Some cities in Indiana could become the target of a simultaneous attack by cyber-terrorists and conventional terrorists, according to state public safety officials.
Officials in Indianapolis say attempts have been made to hack the city’s $73 million communications platform, which protects emergency radio, computer traffic, and more than 1.4 million 911 calls per year.
Indianapolis Public Safety Director Troy Riggs said there are two things the city is trying to do.
“We’re trying to keep them from succumbing to a cyber-attack but if their systems do shut down, that they also have the ability to get up to speed as quickly as possible,” Riggs said.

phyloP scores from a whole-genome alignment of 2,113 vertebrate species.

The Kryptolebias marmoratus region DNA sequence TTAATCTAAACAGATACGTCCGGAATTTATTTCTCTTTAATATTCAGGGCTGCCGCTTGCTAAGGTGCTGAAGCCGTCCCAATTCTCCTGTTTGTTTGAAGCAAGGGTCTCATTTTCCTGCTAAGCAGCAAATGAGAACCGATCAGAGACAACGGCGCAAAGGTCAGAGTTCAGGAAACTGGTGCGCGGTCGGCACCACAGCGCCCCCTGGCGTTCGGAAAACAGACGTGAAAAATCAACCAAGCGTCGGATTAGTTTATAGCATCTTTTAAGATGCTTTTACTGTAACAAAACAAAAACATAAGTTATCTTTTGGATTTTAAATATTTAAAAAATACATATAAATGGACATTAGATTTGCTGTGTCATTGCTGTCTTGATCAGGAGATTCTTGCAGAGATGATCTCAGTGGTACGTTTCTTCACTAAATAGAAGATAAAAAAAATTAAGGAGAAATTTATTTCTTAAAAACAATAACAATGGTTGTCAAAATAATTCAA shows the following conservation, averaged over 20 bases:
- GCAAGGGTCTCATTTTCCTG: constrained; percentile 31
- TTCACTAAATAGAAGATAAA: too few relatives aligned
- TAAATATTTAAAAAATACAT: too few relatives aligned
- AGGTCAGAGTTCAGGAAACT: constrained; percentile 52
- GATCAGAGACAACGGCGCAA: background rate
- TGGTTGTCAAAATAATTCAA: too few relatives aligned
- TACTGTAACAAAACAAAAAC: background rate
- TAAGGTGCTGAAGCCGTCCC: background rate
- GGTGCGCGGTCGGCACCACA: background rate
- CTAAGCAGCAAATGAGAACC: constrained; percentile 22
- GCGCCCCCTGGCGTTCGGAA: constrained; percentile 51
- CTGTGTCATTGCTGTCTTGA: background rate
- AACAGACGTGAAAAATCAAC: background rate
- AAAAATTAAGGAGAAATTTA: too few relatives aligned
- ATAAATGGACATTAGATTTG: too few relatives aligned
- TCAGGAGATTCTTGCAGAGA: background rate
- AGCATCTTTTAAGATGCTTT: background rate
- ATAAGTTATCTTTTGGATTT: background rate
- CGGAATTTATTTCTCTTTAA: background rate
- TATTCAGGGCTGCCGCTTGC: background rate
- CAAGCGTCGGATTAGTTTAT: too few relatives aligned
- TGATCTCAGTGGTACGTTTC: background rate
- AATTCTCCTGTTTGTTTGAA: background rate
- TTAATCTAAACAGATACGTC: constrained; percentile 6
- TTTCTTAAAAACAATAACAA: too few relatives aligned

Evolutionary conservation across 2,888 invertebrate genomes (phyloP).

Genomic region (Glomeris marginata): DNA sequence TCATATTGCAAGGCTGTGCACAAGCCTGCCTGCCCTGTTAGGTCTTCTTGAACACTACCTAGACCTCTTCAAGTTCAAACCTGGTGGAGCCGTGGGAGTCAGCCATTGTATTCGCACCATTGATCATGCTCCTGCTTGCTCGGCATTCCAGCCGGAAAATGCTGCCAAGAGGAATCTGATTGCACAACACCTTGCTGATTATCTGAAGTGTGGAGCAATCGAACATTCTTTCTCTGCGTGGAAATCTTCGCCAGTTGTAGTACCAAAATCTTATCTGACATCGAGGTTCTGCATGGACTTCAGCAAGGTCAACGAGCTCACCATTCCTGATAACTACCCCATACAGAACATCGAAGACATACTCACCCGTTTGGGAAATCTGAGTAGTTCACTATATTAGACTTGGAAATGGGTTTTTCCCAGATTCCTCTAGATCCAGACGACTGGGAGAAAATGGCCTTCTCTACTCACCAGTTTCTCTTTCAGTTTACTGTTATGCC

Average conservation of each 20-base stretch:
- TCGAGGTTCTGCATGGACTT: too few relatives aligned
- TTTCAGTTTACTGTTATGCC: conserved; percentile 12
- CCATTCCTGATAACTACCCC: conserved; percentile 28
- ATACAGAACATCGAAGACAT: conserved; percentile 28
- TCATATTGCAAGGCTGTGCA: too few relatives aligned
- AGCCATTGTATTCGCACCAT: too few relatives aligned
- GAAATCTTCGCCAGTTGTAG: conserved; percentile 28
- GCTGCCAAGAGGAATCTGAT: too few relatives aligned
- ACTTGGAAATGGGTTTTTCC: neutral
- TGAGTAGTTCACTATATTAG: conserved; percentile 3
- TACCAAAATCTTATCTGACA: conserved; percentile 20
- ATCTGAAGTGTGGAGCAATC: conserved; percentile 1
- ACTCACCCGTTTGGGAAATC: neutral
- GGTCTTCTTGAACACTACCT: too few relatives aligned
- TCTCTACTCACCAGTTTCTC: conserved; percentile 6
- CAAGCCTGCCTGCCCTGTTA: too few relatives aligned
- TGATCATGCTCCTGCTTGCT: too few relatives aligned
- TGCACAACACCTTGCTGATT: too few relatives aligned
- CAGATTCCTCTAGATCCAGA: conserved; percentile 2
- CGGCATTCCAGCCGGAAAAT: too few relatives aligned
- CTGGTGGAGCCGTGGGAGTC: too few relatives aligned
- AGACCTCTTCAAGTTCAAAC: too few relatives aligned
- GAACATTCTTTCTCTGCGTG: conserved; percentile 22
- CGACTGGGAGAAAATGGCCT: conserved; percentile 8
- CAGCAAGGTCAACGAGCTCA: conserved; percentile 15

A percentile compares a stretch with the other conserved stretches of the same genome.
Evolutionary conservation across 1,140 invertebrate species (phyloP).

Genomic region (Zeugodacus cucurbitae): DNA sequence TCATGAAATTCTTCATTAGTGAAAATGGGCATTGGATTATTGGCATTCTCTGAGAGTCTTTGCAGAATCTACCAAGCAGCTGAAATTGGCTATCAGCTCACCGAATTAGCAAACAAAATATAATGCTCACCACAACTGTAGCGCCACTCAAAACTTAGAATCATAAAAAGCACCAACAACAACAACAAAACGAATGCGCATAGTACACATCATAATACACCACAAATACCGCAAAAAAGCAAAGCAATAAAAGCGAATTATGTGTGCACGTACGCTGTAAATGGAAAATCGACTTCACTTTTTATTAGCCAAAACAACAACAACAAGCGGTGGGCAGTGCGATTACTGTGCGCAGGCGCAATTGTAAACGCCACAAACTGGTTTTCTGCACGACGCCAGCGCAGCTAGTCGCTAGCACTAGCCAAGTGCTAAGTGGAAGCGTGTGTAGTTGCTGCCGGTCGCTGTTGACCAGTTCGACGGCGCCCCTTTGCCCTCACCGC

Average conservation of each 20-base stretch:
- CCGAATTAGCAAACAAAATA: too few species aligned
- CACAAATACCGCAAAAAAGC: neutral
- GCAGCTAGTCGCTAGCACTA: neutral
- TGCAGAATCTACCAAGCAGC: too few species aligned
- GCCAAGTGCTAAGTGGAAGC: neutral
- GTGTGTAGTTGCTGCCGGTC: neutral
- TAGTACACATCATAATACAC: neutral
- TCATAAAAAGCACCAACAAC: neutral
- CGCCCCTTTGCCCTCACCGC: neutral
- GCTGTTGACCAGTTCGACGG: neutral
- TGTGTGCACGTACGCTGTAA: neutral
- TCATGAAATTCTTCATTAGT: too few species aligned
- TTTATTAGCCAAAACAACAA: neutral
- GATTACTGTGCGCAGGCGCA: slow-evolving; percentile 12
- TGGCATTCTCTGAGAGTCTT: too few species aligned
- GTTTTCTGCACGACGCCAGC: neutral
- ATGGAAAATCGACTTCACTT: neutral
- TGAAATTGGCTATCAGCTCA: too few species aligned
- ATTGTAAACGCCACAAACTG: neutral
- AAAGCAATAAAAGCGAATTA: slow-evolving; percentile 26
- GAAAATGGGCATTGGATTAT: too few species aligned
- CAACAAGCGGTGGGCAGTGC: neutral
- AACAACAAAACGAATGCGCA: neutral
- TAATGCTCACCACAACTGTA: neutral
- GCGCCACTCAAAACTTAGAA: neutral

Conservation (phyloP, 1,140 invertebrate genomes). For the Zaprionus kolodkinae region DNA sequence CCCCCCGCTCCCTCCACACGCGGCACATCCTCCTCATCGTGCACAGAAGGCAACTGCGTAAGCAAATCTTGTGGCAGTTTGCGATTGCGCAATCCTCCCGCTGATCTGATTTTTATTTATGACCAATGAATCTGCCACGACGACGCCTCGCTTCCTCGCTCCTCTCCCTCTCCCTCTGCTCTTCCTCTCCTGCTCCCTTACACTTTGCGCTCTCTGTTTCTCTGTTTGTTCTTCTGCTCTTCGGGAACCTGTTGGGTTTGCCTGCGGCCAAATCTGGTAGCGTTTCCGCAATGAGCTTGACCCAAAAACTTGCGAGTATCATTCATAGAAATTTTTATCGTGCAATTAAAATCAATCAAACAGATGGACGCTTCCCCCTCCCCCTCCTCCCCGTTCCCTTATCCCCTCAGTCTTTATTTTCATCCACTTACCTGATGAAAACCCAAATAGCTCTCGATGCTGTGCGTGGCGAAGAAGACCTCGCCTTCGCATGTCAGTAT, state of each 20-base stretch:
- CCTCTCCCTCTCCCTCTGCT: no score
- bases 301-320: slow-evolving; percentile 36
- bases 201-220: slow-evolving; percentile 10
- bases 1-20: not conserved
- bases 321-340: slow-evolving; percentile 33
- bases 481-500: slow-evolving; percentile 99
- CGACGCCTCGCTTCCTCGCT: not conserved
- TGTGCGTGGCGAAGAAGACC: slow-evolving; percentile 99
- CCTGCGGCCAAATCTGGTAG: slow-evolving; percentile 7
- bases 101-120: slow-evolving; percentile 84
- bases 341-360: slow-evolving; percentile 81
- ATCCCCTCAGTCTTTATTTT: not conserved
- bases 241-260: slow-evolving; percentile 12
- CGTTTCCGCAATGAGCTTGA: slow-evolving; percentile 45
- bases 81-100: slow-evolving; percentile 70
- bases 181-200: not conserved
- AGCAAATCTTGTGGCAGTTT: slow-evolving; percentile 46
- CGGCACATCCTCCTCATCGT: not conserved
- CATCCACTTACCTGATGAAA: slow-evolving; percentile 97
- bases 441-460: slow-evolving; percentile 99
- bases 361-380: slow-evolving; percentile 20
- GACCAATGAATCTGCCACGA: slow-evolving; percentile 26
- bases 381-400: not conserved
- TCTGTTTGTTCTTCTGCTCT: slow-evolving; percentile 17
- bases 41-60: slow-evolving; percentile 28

The Indianapolis system is a standalone network at an undisclosed location, specially hardened against cyber-attacks.
Indianapolis plans to host a day long cyber-security summit in the coming weeks, which will feature congressional and homeland security experts as well as corporate leaders.